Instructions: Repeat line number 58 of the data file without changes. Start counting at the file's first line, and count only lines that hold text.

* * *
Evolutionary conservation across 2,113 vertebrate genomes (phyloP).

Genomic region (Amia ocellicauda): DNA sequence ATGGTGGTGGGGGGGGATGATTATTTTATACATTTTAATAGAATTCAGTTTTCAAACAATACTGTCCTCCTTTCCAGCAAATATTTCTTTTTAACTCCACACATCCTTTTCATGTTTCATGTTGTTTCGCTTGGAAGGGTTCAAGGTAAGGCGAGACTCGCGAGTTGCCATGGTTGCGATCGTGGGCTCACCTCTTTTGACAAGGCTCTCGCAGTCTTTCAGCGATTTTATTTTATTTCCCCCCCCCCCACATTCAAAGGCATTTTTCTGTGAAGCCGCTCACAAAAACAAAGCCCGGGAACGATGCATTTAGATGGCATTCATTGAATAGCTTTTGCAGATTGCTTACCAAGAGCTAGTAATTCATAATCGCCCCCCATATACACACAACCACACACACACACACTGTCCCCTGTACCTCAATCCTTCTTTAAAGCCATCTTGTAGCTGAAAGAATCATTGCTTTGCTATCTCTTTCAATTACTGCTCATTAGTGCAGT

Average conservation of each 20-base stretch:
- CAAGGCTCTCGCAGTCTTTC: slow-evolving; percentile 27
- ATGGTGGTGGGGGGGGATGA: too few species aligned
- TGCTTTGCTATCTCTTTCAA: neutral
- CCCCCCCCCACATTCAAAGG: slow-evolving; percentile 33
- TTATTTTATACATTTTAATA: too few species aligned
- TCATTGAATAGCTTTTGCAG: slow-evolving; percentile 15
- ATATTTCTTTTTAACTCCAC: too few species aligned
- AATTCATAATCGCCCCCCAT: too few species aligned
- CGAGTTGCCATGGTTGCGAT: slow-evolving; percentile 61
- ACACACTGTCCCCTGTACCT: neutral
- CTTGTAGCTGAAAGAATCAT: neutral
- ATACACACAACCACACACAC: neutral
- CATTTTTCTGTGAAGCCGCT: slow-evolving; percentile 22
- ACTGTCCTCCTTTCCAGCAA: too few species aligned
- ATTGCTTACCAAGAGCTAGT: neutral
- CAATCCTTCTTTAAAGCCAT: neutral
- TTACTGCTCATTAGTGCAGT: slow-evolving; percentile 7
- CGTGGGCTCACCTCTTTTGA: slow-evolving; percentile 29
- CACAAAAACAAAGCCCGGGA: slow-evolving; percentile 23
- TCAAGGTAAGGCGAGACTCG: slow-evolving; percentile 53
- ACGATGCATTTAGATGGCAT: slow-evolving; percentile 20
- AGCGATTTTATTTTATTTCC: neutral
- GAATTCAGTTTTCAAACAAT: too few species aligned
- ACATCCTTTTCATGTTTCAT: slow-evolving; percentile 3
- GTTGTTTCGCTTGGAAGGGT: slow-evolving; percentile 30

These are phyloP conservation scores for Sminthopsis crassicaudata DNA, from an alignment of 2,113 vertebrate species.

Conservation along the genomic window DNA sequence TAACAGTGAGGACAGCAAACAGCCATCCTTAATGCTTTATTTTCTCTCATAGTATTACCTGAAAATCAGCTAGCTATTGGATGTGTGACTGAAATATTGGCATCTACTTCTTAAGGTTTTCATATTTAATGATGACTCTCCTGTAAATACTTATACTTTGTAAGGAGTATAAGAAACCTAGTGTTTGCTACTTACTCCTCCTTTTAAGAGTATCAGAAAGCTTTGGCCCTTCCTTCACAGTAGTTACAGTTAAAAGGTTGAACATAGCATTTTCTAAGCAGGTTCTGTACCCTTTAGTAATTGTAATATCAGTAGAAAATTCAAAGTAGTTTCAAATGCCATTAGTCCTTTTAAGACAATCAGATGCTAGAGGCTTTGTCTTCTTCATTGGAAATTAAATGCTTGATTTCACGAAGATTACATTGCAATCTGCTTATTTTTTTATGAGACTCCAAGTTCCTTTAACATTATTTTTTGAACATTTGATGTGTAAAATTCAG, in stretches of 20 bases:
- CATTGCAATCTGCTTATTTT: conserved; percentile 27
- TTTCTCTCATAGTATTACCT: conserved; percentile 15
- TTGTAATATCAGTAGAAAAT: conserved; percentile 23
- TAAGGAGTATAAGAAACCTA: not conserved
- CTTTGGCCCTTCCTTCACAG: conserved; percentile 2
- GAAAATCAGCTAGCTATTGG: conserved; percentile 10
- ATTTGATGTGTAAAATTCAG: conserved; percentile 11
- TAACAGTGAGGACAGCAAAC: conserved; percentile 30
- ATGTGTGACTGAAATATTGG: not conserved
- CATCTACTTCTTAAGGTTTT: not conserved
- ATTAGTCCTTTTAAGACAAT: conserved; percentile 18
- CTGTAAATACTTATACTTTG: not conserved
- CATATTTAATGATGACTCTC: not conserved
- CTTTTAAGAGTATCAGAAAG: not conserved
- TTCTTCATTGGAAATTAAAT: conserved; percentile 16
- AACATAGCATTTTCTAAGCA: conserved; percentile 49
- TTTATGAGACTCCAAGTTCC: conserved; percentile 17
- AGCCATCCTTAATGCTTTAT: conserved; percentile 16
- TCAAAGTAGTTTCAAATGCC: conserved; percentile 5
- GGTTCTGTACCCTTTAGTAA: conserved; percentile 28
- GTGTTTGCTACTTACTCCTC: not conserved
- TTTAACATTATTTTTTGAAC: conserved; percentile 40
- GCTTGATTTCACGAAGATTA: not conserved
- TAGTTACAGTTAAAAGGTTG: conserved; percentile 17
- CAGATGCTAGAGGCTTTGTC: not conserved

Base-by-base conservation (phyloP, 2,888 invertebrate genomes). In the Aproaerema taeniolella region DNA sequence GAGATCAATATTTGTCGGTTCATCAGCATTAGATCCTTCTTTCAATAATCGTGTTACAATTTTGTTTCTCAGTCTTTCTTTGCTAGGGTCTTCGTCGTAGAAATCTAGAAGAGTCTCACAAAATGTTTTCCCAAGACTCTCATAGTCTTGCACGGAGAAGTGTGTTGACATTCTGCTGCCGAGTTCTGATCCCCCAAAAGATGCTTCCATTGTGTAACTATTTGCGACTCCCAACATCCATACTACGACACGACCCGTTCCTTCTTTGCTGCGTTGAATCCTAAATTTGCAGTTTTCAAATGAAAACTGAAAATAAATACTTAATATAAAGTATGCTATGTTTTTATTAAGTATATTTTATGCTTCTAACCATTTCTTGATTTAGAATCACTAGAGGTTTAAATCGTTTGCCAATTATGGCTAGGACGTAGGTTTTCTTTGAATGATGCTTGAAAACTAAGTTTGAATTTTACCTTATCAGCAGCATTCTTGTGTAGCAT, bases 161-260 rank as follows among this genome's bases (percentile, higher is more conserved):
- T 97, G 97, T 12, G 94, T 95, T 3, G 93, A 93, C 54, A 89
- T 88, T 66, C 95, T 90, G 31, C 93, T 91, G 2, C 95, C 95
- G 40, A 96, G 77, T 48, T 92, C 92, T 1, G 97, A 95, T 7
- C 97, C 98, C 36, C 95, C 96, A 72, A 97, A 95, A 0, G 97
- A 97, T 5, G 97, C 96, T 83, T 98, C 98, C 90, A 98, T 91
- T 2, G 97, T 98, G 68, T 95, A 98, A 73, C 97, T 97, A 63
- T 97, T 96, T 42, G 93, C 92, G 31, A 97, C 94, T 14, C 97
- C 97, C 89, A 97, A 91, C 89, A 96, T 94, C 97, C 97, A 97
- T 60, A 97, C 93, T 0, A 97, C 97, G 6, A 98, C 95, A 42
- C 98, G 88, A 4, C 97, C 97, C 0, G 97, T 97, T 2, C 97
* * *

- T 88, T 66, C 95, T 90, G 31, C 93, T 91, G 2, C 95, C 95